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Sunrise from ISS. Leading image by NASA Johnson via flickr (CC BY-NC-ND 2.0).

The effects of space travel on the human body

Just last month NASA published a one-of-a-kind twin study, describing what physiological, molecular and cognitive changes could happen to us from exposure to spaceflight hazards. This study proves, once again, the capability of our body to adapt to extreme environments.

This post is also available in Dutch.

This study compared the now-retired twin astronauts Scott and Mark Kelly. While Scott spent a year in space, his identical twin brother remained on Earth. Studying twins can be extremely helpful in understanding the effects of genes and the environment on our body (as we explained in a previous blog). Identical twins share the same genetic makeup. Therefore, if differences manifest over time (for example in health), those must be the result of environmental influences. The main goal of NASA’s twin study was to see if a prolonged stay in space takes a major toll on the human body, so NASA can ensure the health and safety of future astronauts during space exploration.

The twin astronauts Mark and Scott Kelly. Image by NASA Johnson via flickr (CC BY-NC 2.0).

The researchers report a number of important key findings from NASA’s twin study.

1. Telomeres

Telomeres, the protective ends of each DNA strand, seemed to lengthen while Scott was in space. Interestingly, these changes reverted within hours of him landing back on Earth. Telomere length is likely related to the health and life span of our cells as telomeres prevent DNA damage and tend to shorten as we age. Therefore, scientists believe that these results can lead to therapies that improve our overall well-being.

2. Immune system

While Scott was in space, his immune system worked normally. This was tested by administering a flu vaccine in space, which worked exactly as it does on Earth. This is important as the chance of a microbial infection cannot be eliminated completely in the spacecraft and astronauts need to rely on a fully functioning immune system during long space missions.

3. Gene expression

Gene expression changed during Scott’s mission; a small subset of these changes even persisted up to 6 months after he returned to Earth. The genes that showed persistent changes in expression were related to the immune system and DNA repair. Even though Mark also showed some changes in gene expression on Earth, those were not the same as for Scott. It is possible that the changes seen in Scott reflect an adaptation to the new environment, but they could also be the result of radiation exposure. Scientists can use these results to develop strategies for monitoring the health of future astronauts or even preventing negative consequences of space travel.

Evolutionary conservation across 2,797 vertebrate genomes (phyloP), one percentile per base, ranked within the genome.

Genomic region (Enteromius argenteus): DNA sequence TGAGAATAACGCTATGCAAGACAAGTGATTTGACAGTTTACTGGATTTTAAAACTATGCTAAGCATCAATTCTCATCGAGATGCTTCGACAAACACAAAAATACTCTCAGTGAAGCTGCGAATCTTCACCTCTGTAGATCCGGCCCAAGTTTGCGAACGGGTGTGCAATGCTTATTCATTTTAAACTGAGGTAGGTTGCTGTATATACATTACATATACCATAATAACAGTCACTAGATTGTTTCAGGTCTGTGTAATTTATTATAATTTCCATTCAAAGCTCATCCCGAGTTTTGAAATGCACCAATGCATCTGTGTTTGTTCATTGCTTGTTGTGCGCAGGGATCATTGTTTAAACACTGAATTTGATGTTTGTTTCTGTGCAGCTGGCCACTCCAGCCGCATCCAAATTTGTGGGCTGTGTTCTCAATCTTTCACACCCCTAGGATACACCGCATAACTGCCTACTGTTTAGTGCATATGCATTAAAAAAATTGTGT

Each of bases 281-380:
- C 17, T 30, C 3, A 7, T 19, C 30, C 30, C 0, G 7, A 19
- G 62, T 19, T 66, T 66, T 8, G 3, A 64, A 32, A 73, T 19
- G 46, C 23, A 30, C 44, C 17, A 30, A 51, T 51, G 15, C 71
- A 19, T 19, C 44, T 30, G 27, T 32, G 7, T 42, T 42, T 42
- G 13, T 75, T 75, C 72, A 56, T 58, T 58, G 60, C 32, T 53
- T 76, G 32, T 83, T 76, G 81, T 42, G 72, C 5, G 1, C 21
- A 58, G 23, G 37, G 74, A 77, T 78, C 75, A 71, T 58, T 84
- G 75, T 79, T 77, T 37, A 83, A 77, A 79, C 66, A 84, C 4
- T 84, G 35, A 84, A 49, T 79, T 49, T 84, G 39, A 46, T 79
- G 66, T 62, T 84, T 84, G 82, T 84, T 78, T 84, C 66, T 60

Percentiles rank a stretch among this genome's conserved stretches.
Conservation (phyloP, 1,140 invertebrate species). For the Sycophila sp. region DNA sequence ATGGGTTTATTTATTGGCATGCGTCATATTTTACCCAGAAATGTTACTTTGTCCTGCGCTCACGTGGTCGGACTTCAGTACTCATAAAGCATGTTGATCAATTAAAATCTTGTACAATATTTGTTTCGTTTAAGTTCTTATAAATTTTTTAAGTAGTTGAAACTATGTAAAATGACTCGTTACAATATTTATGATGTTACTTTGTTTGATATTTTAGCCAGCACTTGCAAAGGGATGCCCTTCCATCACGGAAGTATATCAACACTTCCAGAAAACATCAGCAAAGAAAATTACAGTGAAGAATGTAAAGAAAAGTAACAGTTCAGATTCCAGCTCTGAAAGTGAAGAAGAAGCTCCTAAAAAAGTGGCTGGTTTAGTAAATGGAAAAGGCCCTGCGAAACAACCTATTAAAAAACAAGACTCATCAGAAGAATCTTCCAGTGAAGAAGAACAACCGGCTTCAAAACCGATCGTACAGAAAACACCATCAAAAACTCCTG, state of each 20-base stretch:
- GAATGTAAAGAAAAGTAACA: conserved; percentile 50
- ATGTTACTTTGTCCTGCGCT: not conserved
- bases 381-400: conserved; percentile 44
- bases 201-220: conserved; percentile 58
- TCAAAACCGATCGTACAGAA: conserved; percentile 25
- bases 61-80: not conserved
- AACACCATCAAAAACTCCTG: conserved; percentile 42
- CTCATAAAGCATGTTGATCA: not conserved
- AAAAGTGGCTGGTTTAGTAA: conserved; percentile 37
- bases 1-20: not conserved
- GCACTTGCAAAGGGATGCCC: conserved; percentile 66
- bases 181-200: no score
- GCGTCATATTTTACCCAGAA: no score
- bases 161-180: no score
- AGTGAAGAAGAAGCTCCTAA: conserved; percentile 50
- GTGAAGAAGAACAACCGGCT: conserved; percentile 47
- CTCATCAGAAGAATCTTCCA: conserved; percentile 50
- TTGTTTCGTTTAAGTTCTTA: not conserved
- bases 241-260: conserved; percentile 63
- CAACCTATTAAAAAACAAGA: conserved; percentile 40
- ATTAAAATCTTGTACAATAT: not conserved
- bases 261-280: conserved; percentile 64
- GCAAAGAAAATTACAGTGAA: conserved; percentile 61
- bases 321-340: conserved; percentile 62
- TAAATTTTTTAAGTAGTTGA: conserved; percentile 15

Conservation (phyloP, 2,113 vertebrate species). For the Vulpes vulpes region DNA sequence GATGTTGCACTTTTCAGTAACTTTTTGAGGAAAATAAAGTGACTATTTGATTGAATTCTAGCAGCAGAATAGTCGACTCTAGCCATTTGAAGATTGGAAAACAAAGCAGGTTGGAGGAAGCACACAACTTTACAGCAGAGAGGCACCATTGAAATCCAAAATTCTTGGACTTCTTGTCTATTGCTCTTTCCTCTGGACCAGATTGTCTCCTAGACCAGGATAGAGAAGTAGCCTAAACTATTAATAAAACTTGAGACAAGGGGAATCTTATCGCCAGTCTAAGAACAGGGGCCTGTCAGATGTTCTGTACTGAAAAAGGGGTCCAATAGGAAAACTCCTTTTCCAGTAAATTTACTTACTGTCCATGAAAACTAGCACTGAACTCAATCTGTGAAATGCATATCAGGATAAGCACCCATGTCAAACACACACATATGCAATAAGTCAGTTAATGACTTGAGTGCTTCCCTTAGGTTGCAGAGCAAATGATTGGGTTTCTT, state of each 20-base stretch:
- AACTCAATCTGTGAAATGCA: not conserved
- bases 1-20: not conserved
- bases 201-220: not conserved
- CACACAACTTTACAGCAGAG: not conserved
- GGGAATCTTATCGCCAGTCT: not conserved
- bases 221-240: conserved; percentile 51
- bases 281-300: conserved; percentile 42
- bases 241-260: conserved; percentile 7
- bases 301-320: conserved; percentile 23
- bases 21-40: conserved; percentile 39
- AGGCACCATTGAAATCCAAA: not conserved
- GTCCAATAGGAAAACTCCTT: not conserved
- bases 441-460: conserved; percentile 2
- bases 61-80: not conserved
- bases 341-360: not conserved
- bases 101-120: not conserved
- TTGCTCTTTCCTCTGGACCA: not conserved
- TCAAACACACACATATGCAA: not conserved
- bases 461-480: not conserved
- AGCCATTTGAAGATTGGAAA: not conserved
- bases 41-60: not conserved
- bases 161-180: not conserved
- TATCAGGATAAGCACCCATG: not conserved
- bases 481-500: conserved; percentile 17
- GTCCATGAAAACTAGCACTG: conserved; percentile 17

4. Cognition

The study showed that Scott’s cognitive performance (e.g., mental alertness, spatial orientation) stayed largely the same during his time in space and remained comparable to his brother. This indicates that astronauts are able to maintain good cognitive performance even after some time in space. Interestingly, Scott showed a decreased cognitive speed and accuracy after returning from space, which persisted for six months, but this was attributed to re-exposure and adjustment to Earth’s gravity.

This twin study demonstrated how well our bodies can cope with numerous changes in our environment. It is, therefore, an important step in realizing longer expeditions such as missions to Mars.

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Leading image by NASA Johnson via flickr (CC BY-NC-ND 2.0).

Original language: English
Author: Eva Klimars
Buddy: Marisha Manahova
Editor: Christienne Gonzales Damatac
Translator: Rowena Emaus
Editor Translation: Jill Naaijen

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